Equal parenting tends to reduce the overall divorce rate; if you know you will always have to deal with the other parent, there is a stronger desire to have the marriage work. This is born out in several American states that have a presumption of (legal) joint custody.
Equal shared parenting is now the law in Iowa (since last July).
This issue cannot be fought directly in the courts, because the primary losers in the change from the adversarial system to a system based on equality are the lawyers and judges themselves. Divorces represent a huge amount of income to the legal profession, money that could have been used to raise the children. FACT attempted to bring forward a constitutional challenge, but the court would not hear it. Other groups can have their challenges heard with far fewer members. The custody/access portion is not really possible to bring forward in an individual case owing to the nature of the cases; the initial court process is slow, the appeals process is slow, the children are grown up and gone before the Supreme Court would ever hear it.
The groups that will most adversely affected by ESP are lawyers, judges, assessors, and other elements of the legal system. Most ESP activists can relate to this: divorce lawyers will not be able to charge such massive fees when the consequences for failure, and the probability of failure are substantially reduced (failure in this case means losing a meaningful role in your child's life). Although this is the obvious change, the system will still play a role in dealing with mediating lower level things, and, more importantly, teaching the parents to be reasonably co-operative (since otherwise they will be racking up the mediator charges). However, there is a secondary effect that impacts the legal system:
Children of divorce currently learn just how easy it is to ignore the court. They live with the custodial parent, who is court ordered to facilitate access. Yet that parental role model flouts the court order. And the child certainly sees it. The child certainly senses the injustice of one parent lording it over the other, preventing access on a whim. After all, the child is directly affected by access denial; directly abused by it. The child learns that courts, police, and other elements of the justice system are powerless against the custodial parent. With that lesson well learned, the child grows up, becomes independent, ignores authority and flouts the law. Is it any wonder that children from single parent homes are far more likely to be involved in crime?
One should note that neighbourhood crime statistics correlate more with single parent homes than income levels. Poverty no longer generates as much crime as single parenthood does. Criminal lawyers will lose business if crime is reduced.
Equal shared parenting lays the foundation for effective access enforcement, since it changes the norms of society. If everyone expects equality between the parents, then the abnormal denial of one parent will be readily seen as child abuse, and actions will be taken by neighbours, the schools, and other members of the community to correct so obvious an abuse.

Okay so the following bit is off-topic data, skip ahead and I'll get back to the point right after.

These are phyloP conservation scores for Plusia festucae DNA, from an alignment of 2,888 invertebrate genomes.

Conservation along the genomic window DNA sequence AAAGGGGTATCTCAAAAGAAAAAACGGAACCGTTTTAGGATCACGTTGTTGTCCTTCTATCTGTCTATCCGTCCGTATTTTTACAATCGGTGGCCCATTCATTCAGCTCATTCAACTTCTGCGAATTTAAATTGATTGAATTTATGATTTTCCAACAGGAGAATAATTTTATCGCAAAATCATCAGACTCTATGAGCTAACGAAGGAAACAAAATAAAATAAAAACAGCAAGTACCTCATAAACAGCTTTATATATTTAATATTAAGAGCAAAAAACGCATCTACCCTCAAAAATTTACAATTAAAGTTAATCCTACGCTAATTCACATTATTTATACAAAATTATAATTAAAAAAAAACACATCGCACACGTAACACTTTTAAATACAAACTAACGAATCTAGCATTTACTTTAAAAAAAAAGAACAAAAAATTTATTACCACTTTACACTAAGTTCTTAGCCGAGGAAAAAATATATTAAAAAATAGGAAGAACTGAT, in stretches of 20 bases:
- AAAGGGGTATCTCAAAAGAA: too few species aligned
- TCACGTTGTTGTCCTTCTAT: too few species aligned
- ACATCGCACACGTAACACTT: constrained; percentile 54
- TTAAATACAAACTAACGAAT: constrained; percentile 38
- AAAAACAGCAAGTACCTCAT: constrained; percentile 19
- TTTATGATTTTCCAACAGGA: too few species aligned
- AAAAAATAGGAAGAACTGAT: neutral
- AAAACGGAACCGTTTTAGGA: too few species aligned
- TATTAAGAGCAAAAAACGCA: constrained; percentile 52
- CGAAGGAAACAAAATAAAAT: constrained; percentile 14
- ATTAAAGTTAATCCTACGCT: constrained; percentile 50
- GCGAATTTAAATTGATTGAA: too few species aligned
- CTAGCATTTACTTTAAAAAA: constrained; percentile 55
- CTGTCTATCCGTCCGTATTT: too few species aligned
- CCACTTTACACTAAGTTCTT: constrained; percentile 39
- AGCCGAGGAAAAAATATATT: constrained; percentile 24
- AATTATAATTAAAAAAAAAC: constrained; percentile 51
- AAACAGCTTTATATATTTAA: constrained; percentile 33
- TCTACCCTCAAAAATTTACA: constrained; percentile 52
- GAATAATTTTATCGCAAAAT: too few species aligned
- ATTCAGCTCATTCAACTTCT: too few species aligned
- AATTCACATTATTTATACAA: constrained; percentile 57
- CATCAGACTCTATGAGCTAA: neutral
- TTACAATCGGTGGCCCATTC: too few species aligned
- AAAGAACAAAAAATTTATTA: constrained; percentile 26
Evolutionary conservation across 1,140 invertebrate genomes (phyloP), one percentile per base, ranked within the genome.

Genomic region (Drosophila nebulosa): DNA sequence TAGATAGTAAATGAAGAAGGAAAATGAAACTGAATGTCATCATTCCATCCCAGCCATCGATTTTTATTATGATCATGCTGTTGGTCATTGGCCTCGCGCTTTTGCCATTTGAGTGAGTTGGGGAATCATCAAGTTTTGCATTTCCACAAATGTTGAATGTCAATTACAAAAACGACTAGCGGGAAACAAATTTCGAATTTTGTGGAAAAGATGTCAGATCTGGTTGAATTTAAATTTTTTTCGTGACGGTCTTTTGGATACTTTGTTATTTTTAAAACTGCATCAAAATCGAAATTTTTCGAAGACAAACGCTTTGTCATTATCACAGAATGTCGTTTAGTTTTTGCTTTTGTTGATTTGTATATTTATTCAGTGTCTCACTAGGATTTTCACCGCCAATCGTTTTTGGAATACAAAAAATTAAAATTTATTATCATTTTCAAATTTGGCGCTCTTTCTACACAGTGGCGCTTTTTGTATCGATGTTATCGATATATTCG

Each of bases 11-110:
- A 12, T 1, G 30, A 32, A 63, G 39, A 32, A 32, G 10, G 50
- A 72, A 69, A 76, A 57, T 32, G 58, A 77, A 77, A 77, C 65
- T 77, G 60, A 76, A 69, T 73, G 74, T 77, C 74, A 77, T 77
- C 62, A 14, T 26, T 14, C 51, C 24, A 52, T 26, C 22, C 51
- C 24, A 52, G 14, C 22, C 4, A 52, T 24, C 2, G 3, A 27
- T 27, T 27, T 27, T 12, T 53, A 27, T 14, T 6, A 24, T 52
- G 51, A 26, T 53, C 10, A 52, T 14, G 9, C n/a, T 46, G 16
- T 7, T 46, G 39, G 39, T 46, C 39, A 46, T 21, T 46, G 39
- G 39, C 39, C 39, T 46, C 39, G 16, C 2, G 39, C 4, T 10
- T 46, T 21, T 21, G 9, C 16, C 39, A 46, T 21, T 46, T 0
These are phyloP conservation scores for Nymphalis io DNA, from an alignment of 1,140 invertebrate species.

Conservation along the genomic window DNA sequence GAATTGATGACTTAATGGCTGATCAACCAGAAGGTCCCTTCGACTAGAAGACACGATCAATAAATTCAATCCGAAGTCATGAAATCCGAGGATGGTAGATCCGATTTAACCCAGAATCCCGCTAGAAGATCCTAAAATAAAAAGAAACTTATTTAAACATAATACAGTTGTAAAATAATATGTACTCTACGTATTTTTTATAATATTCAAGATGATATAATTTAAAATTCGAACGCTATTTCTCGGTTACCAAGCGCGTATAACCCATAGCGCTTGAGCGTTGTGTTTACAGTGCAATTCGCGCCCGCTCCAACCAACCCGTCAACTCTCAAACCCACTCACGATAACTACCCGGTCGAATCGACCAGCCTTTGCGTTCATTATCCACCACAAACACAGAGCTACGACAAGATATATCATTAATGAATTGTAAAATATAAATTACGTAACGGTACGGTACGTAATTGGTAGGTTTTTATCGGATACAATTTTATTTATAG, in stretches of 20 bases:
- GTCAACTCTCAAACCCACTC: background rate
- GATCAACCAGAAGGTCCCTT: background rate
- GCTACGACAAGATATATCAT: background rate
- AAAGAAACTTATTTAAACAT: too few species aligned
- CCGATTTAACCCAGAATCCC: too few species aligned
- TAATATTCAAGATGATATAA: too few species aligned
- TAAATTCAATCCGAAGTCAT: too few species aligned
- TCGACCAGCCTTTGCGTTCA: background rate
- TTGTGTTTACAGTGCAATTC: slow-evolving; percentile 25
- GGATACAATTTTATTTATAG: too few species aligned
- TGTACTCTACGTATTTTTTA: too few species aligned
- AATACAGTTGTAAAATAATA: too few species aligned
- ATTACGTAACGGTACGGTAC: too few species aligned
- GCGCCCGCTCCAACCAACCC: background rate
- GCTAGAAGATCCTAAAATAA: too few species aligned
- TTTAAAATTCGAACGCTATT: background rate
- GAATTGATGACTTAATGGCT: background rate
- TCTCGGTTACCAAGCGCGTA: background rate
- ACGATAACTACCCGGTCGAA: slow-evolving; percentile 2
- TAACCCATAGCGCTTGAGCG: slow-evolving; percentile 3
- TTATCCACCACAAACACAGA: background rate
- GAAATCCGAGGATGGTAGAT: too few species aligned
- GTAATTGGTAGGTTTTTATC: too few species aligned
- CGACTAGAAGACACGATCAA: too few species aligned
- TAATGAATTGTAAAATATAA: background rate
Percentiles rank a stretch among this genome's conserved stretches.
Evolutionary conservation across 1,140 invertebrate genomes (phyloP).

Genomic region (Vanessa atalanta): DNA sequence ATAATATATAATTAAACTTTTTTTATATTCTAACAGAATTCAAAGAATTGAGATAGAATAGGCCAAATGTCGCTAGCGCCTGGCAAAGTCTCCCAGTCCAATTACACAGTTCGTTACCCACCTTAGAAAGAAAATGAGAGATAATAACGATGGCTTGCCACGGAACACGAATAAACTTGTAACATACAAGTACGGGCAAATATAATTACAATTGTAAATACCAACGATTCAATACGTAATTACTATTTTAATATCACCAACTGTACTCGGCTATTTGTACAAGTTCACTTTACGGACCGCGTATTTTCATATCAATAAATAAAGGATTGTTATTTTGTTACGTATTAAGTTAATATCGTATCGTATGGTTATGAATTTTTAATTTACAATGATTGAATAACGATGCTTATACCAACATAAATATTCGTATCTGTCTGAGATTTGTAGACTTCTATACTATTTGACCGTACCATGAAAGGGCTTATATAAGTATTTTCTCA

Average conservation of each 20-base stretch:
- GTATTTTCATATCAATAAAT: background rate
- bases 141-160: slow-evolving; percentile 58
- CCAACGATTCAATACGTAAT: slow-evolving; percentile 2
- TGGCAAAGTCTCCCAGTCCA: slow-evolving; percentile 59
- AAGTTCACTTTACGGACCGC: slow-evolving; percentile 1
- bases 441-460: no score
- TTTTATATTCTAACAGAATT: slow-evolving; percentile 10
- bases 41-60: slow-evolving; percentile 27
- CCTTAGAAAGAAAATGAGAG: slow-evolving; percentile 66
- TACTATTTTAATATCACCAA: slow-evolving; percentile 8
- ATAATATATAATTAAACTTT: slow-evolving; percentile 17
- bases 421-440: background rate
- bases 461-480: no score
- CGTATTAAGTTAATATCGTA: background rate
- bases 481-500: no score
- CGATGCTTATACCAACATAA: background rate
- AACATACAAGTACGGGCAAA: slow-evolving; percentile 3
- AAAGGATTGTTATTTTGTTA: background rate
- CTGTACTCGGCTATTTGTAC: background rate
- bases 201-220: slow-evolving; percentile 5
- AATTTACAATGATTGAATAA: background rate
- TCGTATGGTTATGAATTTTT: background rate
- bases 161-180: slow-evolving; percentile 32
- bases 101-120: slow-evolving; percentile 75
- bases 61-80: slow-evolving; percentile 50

Some people suggest that equality between parents is somehow anti-woman. We should note that back in the 1960s, when the American feminist organisation NOW was founded, one of their principles stated that equality in employment could never be achieved as long as their wasn't equality in child-care within marriage (they dropped this line more than 20 years ago). Dr. Kruk's study of the "Disengaged" non-custodial fathers suggests that parenting roles have evolved since the 1960s, with fathers taking on a more hands-on role. With mothers in the workforce and fathers changing diapers, both parents are in both traditional roles, and yet the sole-custody presumption in divorce reflects that old model of sex-specific roles. Kruk shows that being shunted out into the NCP role immensely hurts fathers who were actively involved in parenting during the marriage. They go into "chronic grief" (the experience, I'm sure many have had it, of feeling that your child has just died, every time you hand your child over to your ex). This grief can destroy one's soul, and hence one's productivity.
ESP recognises that parental roles have changed. Oddly, that makes us more feminist than the women's groups (who are not seeking equality, but only things that are good for women ... forget children and don't even mention men). With shared parenting within the marriage, we must have equal parenting after a marriage; otherwise one parent will drop into "chronic grief" and become a burden to society.
Lastly, this is a human rights issue. There is only one group that is specifically targeted by special laws to have their assets seized, their bank accounts frozen, and be placed in jail without ever committing a crime(*). Support payors with chronic grief. ESP works to remove the grief.
*Actually, they are victims of a crime, child abduction. However, the court legalises the crime when it "awards" sole-custody.